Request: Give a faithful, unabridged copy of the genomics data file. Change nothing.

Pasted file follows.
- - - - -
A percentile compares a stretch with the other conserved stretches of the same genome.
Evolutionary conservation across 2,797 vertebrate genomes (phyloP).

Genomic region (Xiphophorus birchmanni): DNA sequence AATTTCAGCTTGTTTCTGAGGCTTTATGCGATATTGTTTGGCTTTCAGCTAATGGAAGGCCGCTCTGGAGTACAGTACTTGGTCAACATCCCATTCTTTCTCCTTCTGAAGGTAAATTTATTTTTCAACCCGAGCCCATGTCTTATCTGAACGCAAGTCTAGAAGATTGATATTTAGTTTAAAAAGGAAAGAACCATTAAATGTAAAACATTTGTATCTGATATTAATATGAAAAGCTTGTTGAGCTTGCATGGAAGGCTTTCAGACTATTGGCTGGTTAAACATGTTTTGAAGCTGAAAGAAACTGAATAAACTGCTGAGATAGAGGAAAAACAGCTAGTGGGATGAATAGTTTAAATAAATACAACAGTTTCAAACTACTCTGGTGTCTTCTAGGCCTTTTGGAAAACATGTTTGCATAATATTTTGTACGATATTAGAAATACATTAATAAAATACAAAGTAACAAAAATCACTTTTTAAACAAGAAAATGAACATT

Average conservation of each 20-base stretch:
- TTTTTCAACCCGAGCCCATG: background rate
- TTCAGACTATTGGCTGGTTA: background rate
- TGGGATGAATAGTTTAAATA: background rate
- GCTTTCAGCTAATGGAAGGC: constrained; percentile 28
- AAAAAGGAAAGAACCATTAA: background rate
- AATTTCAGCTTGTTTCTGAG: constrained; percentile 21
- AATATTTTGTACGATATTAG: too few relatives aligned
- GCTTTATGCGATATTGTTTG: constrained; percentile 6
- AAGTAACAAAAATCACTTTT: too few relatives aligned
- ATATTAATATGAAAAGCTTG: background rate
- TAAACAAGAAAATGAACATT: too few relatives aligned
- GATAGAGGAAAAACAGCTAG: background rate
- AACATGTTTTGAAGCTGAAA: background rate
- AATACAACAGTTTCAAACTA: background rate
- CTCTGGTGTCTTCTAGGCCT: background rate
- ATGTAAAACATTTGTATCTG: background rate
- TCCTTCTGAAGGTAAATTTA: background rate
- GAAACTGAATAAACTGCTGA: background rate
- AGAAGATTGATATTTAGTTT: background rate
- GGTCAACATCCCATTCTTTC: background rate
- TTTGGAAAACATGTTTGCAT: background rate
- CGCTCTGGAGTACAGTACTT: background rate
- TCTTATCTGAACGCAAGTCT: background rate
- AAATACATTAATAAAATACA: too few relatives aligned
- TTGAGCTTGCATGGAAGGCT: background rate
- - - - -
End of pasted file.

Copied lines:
A percentile compares a stretch with the other conserved stretches of the same genome.
Evolutionary conservation across 2,797 vertebrate genomes (phyloP).

Genomic region (Xiphophorus birchmanni): DNA sequence AATTTCAGCTTGTTTCTGAGGCTTTATGCGATATTGTTTGGCTTTCAGCTAATGGAAGGCCGCTCTGGAGTACAGTACTTGGTCAACATCCCATTCTTTCTCCTTCTGAAGGTAAATTTATTTTTCAACCCGAGCCCATGTCTTATCTGAACGCAAGTCTAGAAGATTGATATTTAGTTTAAAAAGGAAAGAACCATTAAATGTAAAACATTTGTATCTGATATTAATATGAAAAGCTTGTTGAGCTTGCATGGAAGGCTTTCAGACTATTGGCTGGTTAAACATGTTTTGAAGCTGAAAGAAACTGAATAAACTGCTGAGATAGAGGAAAAACAGCTAGTGGGATGAATAGTTTAAATAAATACAACAGTTTCAAACTACTCTGGTGTCTTCTAGGCCTTTTGGAAAACATGTTTGCATAATATTTTGTACGATATTAGAAATACATTAATAAAATACAAAGTAACAAAAATCACTTTTTAAACAAGAAAATGAACATT

Average conservation of each 20-base stretch:
- TTTTTCAACCCGAGCCCATG: background rate
- TTCAGACTATTGGCTGGTTA: background rate
- TGGGATGAATAGTTTAAATA: background rate
- GCTTTCAGCTAATGGAAGGC: constrained; percentile 28
- AAAAAGGAAAGAACCATTAA: background rate
- AATTTCAGCTTGTTTCTGAG: constrained; percentile 21
- AATATTTTGTACGATATTAG: too few relatives aligned
- GCTTTATGCGATATTGTTTG: constrained; percentile 6
- AAGTAACAAAAATCACTTTT: too few relatives aligned
- ATATTAATATGAAAAGCTTG: background rate
- TAAACAAGAAAATGAACATT: too few relatives aligned
- GATAGAGGAAAAACAGCTAG: background rate
- AACATGTTTTGAAGCTGAAA: background rate
- AATACAACAGTTTCAAACTA: background rate
- CTCTGGTGTCTTCTAGGCCT: background rate
- ATGTAAAACATTTGTATCTG: background rate
- TCCTTCTGAAGGTAAATTTA: background rate
- GAAACTGAATAAACTGCTGA: background rate
- AGAAGATTGATATTTAGTTT: background rate
- GGTCAACATCCCATTCTTTC: background rate
- TTTGGAAAACATGTTTGCAT: background rate
- CGCTCTGGAGTACAGTACTT: background rate
- TCTTATCTGAACGCAAGTCT: background rate
- AAATACATTAATAAAATACA: too few relatives aligned
- TTGAGCTTGCATGGAAGGCT: background rate